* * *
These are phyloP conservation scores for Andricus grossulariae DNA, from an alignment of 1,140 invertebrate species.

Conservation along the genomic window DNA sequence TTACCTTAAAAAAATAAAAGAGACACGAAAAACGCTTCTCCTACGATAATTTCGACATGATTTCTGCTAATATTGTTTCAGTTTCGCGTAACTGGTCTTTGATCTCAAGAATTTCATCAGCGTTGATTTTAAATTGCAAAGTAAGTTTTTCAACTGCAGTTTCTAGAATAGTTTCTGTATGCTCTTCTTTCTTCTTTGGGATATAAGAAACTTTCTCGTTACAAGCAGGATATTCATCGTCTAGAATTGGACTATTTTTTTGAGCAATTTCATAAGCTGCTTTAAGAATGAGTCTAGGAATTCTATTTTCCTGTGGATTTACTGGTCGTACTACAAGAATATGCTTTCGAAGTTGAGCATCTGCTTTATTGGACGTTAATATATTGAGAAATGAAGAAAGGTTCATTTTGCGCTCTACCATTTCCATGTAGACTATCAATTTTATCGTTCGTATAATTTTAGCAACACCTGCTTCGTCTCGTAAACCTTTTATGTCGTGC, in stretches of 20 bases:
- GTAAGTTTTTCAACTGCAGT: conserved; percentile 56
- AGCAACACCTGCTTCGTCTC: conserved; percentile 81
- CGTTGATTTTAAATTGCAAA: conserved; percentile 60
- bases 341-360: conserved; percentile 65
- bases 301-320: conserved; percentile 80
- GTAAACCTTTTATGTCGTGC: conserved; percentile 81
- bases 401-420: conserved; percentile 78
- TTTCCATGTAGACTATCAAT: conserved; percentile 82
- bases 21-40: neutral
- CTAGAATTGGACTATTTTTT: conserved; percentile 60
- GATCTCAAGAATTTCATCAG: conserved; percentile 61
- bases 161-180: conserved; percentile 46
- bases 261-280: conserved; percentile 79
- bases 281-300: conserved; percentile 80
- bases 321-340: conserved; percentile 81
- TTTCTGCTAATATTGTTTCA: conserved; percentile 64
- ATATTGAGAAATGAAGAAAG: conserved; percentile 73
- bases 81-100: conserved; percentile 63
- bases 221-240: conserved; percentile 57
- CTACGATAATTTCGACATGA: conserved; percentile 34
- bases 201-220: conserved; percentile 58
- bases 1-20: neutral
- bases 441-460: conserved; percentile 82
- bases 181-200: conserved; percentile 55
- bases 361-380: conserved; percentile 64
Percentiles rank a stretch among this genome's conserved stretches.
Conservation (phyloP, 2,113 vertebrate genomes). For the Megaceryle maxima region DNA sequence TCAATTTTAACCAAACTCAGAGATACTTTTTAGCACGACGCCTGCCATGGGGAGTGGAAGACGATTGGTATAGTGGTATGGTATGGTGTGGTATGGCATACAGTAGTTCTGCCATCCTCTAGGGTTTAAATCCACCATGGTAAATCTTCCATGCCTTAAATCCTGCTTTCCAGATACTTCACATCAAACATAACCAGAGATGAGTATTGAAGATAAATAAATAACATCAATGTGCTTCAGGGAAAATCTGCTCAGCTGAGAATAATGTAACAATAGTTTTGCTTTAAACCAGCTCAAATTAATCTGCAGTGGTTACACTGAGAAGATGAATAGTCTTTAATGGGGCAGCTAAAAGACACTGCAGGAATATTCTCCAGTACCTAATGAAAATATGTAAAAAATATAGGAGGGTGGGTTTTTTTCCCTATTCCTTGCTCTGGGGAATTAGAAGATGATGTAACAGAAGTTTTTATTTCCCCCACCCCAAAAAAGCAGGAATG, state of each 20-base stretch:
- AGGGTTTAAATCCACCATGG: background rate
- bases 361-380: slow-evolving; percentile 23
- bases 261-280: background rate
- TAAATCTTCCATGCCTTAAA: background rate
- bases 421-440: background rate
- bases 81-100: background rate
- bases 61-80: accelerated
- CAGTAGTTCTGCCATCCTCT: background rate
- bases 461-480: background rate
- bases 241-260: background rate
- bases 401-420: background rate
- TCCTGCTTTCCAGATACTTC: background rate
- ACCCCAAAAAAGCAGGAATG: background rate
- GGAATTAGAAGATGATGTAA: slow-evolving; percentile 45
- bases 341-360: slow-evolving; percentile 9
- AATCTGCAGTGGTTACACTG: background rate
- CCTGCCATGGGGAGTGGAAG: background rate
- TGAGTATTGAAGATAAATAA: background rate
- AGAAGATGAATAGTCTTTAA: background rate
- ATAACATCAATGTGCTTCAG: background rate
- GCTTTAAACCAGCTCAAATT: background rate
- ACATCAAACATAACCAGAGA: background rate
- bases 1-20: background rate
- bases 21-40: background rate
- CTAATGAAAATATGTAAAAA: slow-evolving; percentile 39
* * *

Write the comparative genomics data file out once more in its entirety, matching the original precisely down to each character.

These are phyloP conservation scores for Andricus grossulariae DNA, from an alignment of 1,140 invertebrate species.

Conservation along the genomic window DNA sequence TTACCTTAAAAAAATAAAAGAGACACGAAAAACGCTTCTCCTACGATAATTTCGACATGATTTCTGCTAATATTGTTTCAGTTTCGCGTAACTGGTCTTTGATCTCAAGAATTTCATCAGCGTTGATTTTAAATTGCAAAGTAAGTTTTTCAACTGCAGTTTCTAGAATAGTTTCTGTATGCTCTTCTTTCTTCTTTGGGATATAAGAAACTTTCTCGTTACAAGCAGGATATTCATCGTCTAGAATTGGACTATTTTTTTGAGCAATTTCATAAGCTGCTTTAAGAATGAGTCTAGGAATTCTATTTTCCTGTGGATTTACTGGTCGTACTACAAGAATATGCTTTCGAAGTTGAGCATCTGCTTTATTGGACGTTAATATATTGAGAAATGAAGAAAGGTTCATTTTGCGCTCTACCATTTCCATGTAGACTATCAATTTTATCGTTCGTATAATTTTAGCAACACCTGCTTCGTCTCGTAAACCTTTTATGTCGTGC, in stretches of 20 bases:
- GTAAGTTTTTCAACTGCAGT: conserved; percentile 56
- AGCAACACCTGCTTCGTCTC: conserved; percentile 81
- CGTTGATTTTAAATTGCAAA: conserved; percentile 60
- bases 341-360: conserved; percentile 65
- bases 301-320: conserved; percentile 80
- GTAAACCTTTTATGTCGTGC: conserved; percentile 81
- bases 401-420: conserved; percentile 78
- TTTCCATGTAGACTATCAAT: conserved; percentile 82
- bases 21-40: neutral
- CTAGAATTGGACTATTTTTT: conserved; percentile 60
- GATCTCAAGAATTTCATCAG: conserved; percentile 61
- bases 161-180: conserved; percentile 46
- bases 261-280: conserved; percentile 79
- bases 281-300: conserved; percentile 80
- bases 321-340: conserved; percentile 81
- TTTCTGCTAATATTGTTTCA: conserved; percentile 64
- ATATTGAGAAATGAAGAAAG: conserved; percentile 73
- bases 81-100: conserved; percentile 63
- bases 221-240: conserved; percentile 57
- CTACGATAATTTCGACATGA: conserved; percentile 34
- bases 201-220: conserved; percentile 58
- bases 1-20: neutral
- bases 441-460: conserved; percentile 82
- bases 181-200: conserved; percentile 55
- bases 361-380: conserved; percentile 64
Percentiles rank a stretch among this genome's conserved stretches.
Conservation (phyloP, 2,113 vertebrate genomes). For the Megaceryle maxima region DNA sequence TCAATTTTAACCAAACTCAGAGATACTTTTTAGCACGACGCCTGCCATGGGGAGTGGAAGACGATTGGTATAGTGGTATGGTATGGTGTGGTATGGCATACAGTAGTTCTGCCATCCTCTAGGGTTTAAATCCACCATGGTAAATCTTCCATGCCTTAAATCCTGCTTTCCAGATACTTCACATCAAACATAACCAGAGATGAGTATTGAAGATAAATAAATAACATCAATGTGCTTCAGGGAAAATCTGCTCAGCTGAGAATAATGTAACAATAGTTTTGCTTTAAACCAGCTCAAATTAATCTGCAGTGGTTACACTGAGAAGATGAATAGTCTTTAATGGGGCAGCTAAAAGACACTGCAGGAATATTCTCCAGTACCTAATGAAAATATGTAAAAAATATAGGAGGGTGGGTTTTTTTCCCTATTCCTTGCTCTGGGGAATTAGAAGATGATGTAACAGAAGTTTTTATTTCCCCCACCCCAAAAAAGCAGGAATG, state of each 20-base stretch:
- AGGGTTTAAATCCACCATGG: background rate
- bases 361-380: slow-evolving; percentile 23
- bases 261-280: background rate
- TAAATCTTCCATGCCTTAAA: background rate
- bases 421-440: background rate
- bases 81-100: background rate
- bases 61-80: accelerated
- CAGTAGTTCTGCCATCCTCT: background rate
- bases 461-480: background rate
- bases 241-260: background rate
- bases 401-420: background rate
- TCCTGCTTTCCAGATACTTC: background rate
- ACCCCAAAAAAGCAGGAATG: background rate
- GGAATTAGAAGATGATGTAA: slow-evolving; percentile 45
- bases 341-360: slow-evolving; percentile 9
- AATCTGCAGTGGTTACACTG: background rate
- CCTGCCATGGGGAGTGGAAG: background rate
- TGAGTATTGAAGATAAATAA: background rate
- AGAAGATGAATAGTCTTTAA: background rate
- ATAACATCAATGTGCTTCAG: background rate
- GCTTTAAACCAGCTCAAATT: background rate
- ACATCAAACATAACCAGAGA: background rate
- bases 1-20: background rate
- bases 21-40: background rate
- CTAATGAAAATATGTAAAAA: slow-evolving; percentile 39